There’s been much in the news about emigration of French Jews to Israel. Not surprisingly, Israeli and/or Jewish publications have the best coverage. From Haaretz:
The rise – and rise – of French Jewry’s immigration to Israel While 2014 saw the all-time high of 7,086 immigrants to Israel – following occasional spikes in those figures in the past six decades, due to various factors – 2015 stands to be a banner year for the French Jewish exodus.Dr. Dov Maimon, a French-born Israeli who heads the Europe desk at the Jerusalem-based Jewish People Policy Institute, attributes that wave to the very strong ethnic identity of French Jews.
By Judy Maltz | Jan. 13, 2015 | 3:00 PM
… Then came the 1967 Six-Day War, and for a period that extended almost until the 1973 Yom Kippur War, several thousand French immigrants arrived in Israel every year. In fact, up until last year, the record number of French immigrants in one year was set in 1969 when 5,292 arrived.
I wrote about the JPPI for VDARE in 2010 back when it was still the JPPPI or Jewish People Policy Planning Institute. Their publications are well worth reading for anybody interested in planning intelligently for their own people.
“About 80 percent of the French Jewish population comes from North Africa, so they’re relative newcomers to France,” he notes. “I know it’s not politically correct to use this term, but they tend to be very tribal and feel a strong sense of brotherhood with Israel. The Six-Day War brought out a lot of Jewish pride in them, and many acted on that and moved to Israel.”The Six-Day War had all sorts of important psychological ramifications all over the world in terms of increasing Jewish self-confidence, which encouraged seemingly different developments. For example, the leaders of the May 1968 student uprising in Paris, such as Daniel Cohn-Bendit and Alain Krivine, were disproportionately Ashkenazi Jews. The rise of neoconservatism in the United States tended to be foremost among Jews excited by Jewish success in June 1967. That Dustin Hoffman, Elliot Gould, and Richard Benjamin were matinee idols of the silver screen seemed like a more plausible notion after June 1967 than before.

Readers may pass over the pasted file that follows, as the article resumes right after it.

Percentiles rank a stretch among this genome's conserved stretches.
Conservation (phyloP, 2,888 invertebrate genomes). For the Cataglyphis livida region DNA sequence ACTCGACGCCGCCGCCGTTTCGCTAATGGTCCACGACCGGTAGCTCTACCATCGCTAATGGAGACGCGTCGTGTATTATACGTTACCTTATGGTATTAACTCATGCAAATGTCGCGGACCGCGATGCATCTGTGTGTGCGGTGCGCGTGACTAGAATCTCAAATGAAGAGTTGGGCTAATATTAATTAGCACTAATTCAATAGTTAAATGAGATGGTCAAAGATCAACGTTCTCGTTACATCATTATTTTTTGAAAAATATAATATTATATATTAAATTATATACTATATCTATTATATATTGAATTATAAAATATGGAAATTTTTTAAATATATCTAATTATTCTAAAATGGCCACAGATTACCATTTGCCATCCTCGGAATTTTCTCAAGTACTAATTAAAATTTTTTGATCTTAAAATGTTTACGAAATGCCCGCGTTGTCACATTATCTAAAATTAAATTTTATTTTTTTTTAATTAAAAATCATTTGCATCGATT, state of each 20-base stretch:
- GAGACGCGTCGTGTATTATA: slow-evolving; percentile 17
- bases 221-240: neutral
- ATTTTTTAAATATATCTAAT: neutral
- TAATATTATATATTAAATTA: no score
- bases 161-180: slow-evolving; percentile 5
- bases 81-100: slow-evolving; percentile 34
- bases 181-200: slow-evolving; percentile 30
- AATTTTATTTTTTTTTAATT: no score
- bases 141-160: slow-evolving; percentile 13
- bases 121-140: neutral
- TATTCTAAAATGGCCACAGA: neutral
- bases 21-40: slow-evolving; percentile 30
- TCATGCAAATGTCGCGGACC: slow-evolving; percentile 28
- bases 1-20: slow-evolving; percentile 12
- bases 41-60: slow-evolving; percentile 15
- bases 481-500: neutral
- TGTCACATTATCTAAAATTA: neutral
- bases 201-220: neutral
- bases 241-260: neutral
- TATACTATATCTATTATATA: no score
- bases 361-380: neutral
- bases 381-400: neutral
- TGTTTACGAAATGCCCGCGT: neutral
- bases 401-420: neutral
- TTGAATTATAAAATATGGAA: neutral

The next major peak in aliyah began in the early 2000s and coincided with the start of the second intifada in Israel. At that time Jews in France found themselves increasingly under attack by the local Muslim population. These attacks took the form of physical assaults and acts of vandalism, among other things. The most serious incident during this period was the 2006 kidnapping of a young, Moroccan-born Jew named Ilan Halimi, who was tortured to death.Why not also attribute it to the 2012 election of Socialist Hollande due to Muslim/African bloc vote?
“It just wasn’t comfortable for them to be in France anymore,” says Maimon, “and they started coming to Israel.”
Between 2,000 and 3,000 immigrants from France arrived in Israel each year from 2002 through 2007. This surge tapered off as well following the election of President Nicolas Sarkozy, who restored a sense of security among French Jews.
The past two years have seen a fresh spike in immigration, with the numbers reaching an all-time high of 7,086 in 2014. This most recent exodus has been attributed to a combination of a bad French economy and anti-Semitism rearing its ugly head once again.